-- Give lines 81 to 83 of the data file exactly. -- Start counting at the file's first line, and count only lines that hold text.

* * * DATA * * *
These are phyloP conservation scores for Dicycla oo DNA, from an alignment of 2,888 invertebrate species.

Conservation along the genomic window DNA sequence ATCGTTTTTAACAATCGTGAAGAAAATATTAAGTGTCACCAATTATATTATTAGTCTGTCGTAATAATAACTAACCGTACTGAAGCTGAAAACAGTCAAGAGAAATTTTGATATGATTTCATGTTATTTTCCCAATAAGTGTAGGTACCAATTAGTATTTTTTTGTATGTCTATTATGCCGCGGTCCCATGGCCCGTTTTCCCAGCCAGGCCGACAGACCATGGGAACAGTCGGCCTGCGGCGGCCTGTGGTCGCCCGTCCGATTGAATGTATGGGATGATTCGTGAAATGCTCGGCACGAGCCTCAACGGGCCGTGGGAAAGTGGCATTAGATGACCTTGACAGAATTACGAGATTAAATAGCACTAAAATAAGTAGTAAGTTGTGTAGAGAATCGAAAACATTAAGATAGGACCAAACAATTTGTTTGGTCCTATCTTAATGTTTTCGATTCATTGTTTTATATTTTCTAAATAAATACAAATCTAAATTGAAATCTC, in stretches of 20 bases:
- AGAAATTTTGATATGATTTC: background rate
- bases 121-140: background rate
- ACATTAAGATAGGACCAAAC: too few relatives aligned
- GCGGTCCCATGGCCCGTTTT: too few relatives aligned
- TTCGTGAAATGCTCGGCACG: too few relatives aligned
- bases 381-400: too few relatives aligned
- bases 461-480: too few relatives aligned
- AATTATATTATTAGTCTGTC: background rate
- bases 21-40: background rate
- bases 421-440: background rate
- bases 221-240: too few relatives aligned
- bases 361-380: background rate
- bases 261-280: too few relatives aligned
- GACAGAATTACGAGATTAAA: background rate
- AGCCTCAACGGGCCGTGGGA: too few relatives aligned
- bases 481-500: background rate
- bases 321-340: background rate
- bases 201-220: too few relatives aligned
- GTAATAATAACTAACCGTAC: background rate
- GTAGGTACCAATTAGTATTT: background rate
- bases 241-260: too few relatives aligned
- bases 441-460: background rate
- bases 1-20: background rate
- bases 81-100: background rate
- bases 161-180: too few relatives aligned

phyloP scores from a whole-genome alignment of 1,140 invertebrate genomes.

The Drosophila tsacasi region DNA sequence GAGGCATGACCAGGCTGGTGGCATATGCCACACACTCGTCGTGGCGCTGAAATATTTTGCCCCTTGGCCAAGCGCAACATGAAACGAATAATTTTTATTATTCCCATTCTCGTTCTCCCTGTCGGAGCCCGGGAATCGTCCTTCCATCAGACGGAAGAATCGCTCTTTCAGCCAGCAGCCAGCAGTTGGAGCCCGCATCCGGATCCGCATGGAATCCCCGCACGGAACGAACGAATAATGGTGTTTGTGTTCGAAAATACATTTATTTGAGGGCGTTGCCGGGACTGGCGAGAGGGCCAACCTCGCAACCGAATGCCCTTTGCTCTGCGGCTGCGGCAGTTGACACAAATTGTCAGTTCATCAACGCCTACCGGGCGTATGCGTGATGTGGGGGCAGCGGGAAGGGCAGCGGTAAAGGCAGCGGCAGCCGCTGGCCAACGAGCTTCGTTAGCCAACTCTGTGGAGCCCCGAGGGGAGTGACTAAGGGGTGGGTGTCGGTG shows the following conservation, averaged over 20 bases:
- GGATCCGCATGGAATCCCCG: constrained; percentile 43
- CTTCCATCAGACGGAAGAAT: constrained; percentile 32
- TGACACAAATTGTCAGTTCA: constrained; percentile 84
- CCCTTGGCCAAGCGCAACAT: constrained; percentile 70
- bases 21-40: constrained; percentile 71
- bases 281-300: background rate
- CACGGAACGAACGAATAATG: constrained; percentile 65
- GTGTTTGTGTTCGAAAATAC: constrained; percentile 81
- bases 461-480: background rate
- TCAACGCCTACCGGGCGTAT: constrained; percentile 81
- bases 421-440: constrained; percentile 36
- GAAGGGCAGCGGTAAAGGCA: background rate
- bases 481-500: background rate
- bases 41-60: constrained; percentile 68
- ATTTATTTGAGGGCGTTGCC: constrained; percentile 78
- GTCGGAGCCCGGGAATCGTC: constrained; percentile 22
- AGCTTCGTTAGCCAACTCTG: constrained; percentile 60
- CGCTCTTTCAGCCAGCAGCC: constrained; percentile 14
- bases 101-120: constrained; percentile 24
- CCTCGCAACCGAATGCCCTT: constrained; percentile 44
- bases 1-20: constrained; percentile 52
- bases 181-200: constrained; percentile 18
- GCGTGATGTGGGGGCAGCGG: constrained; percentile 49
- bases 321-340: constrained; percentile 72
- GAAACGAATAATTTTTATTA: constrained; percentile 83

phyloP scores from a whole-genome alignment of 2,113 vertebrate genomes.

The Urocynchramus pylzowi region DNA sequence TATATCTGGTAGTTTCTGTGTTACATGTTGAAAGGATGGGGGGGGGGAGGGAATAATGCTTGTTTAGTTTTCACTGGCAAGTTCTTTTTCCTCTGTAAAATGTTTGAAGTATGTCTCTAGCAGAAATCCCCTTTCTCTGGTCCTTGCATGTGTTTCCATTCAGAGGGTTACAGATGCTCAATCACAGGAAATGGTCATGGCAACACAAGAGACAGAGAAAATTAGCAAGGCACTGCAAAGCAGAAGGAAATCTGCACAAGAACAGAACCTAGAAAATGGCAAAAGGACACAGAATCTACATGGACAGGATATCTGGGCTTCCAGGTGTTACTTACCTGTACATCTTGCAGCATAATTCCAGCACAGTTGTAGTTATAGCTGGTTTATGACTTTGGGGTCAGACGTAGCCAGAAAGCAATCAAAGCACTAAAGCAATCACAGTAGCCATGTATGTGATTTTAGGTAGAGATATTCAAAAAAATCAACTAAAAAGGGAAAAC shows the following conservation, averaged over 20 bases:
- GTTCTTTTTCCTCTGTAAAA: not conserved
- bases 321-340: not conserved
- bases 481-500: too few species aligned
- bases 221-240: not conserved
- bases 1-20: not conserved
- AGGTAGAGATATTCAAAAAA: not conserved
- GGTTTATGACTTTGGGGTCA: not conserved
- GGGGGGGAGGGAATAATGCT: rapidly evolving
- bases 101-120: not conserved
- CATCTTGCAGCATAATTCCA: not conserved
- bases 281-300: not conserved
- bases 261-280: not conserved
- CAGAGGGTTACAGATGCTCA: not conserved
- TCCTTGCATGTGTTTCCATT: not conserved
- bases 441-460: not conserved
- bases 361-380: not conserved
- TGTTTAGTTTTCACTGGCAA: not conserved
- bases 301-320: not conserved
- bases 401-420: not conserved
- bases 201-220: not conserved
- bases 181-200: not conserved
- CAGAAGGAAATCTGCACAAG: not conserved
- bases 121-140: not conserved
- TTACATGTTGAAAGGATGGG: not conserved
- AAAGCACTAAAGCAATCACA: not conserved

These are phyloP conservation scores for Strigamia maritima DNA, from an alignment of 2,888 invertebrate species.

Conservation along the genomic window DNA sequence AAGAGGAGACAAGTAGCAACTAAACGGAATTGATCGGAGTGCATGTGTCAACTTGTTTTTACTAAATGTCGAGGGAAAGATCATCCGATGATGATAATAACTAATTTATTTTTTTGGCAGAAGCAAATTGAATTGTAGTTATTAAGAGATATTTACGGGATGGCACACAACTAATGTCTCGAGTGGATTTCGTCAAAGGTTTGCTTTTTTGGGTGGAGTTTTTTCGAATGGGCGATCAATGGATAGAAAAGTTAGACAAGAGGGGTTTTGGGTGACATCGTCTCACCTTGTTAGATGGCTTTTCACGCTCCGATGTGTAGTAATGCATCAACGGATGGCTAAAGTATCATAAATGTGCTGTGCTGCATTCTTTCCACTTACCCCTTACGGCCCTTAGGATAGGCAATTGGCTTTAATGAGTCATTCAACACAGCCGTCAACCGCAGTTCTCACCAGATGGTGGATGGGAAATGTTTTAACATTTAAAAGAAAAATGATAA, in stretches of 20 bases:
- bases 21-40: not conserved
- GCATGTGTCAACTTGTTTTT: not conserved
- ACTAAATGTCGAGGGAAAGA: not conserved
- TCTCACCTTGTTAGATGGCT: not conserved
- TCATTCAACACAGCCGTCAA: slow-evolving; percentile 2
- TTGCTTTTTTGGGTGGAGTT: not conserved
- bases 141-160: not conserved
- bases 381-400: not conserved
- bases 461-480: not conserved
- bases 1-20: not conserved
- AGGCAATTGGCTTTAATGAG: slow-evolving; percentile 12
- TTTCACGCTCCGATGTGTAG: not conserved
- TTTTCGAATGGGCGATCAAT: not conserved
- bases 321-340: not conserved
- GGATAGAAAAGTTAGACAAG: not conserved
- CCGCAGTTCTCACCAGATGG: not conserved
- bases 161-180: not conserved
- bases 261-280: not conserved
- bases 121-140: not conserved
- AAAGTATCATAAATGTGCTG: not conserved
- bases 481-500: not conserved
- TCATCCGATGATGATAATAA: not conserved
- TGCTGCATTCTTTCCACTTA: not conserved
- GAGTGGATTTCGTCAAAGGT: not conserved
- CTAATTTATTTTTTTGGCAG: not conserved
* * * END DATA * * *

- AAAGCACTAAAGCAATCACA: not conserved

These are phyloP conservation scores for Strigamia maritima DNA, from an alignment of 2,888 invertebrate species.

Conservation along the genomic window DNA sequence AAGAGGAGACAAGTAGCAACTAAACGGAATTGATCGGAGTGCATGTGTCAACTTGTTTTTACTAAATGTCGAGGGAAAGATCATCCGATGATGATAATAACTAATTTATTTTTTTGGCAGAAGCAAATTGAATTGTAGTTATTAAGAGATATTTACGGGATGGCACACAACTAATGTCTCGAGTGGATTTCGTCAAAGGTTTGCTTTTTTGGGTGGAGTTTTTTCGAATGGGCGATCAATGGATAGAAAAGTTAGACAAGAGGGGTTTTGGGTGACATCGTCTCACCTTGTTAGATGGCTTTTCACGCTCCGATGTGTAGTAATGCATCAACGGATGGCTAAAGTATCATAAATGTGCTGTGCTGCATTCTTTCCACTTACCCCTTACGGCCCTTAGGATAGGCAATTGGCTTTAATGAGTCATTCAACACAGCCGTCAACCGCAGTTCTCACCAGATGGTGGATGGGAAATGTTTTAACATTTAAAAGAAAAATGATAA, in stretches of 20 bases: